Now that it’s become fairly routine for IT organizations to manage smartphones and tablets via the cloud, starting this week Hewlett-Packard is looking to apply that concept more broadly via the new HP Touchpoint Manager service that can manage workstations, tablets, PCs and smartphones running Android, iOS or Windows.
Aimed at small to medium businesses, a subscription to the HP Touchpoint Manager service is available for free for the next six months to any organization that signs up for a basic server agreement. A professional version of the service with additional functionality is available for $5 per user, per month for the first six months.
Michael Park, vice president and general manager of HP’s Mobility and Software Business Personal Systems group, says organizations that use HP PC devices can also use HP Touchpoint Manager to gain deeper insight into the hardware health, device warranty information, and some special features in certain models, such as “Always On” out-of-band find and lock-and-wipe capabilities that can be employed when a PC is lost or stolen.
Rather than confining the use of IT management services in the cloud to smartphones and tablets, Park says the time has come to simplify the management of all mobile computing devices. While large enterprise IT organizations usually have dedicated solutions to manage devices, Park notes that the average SMB organization is now being overwhelmed because every employee now has multiple devices to be managed.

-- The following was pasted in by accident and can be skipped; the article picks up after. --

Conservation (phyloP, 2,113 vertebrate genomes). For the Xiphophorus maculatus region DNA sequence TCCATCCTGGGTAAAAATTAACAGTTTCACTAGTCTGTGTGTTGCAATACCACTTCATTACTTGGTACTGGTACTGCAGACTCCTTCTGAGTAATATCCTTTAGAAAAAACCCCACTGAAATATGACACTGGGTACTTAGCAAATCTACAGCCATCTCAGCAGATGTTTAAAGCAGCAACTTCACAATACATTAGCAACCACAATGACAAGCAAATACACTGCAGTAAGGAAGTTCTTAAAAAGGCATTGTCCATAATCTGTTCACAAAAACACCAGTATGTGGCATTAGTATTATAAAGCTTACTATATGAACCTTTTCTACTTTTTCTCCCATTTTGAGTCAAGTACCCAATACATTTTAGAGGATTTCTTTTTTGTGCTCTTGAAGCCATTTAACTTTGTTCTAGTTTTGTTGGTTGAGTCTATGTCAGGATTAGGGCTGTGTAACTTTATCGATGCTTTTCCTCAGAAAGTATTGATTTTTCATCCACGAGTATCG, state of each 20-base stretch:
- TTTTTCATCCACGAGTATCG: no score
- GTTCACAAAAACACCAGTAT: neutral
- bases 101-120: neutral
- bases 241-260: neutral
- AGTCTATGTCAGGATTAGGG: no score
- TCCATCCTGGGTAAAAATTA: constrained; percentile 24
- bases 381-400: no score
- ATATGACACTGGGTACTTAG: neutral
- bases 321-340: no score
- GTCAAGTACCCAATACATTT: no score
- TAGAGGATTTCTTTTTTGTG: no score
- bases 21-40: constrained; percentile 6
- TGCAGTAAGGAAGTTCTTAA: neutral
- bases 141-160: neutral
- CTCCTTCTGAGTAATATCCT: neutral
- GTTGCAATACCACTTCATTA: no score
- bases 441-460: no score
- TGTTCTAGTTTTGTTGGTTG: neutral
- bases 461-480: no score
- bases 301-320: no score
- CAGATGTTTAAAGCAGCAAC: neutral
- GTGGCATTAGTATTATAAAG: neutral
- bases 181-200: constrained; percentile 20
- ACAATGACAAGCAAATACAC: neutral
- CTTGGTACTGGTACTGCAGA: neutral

Park adds that IT managers can use HP Touchpoint Manager to centrally apply security policies and troubleshoot mobile devices issued from anywhere they happen to be, which means they no longer need to be tethered to a management console in the office. This also means that IT organizations no longer have to deploy separate stacks of management software to manage and secure smartphones and tablets alongside traditional PC devices, says Park.
Park says the time has come to more broadly apply IT management services in the cloud. In fact, as cloud computing evolves, manufacturers of devices are clearly using the cloud to extend the scope and reach of the services they provide. In the case of HP, those services now include traditional PC devices alongside the plethora of smartphones and tablets that still need to be centrally managed by the internal IT organization regardless of who actually owns them.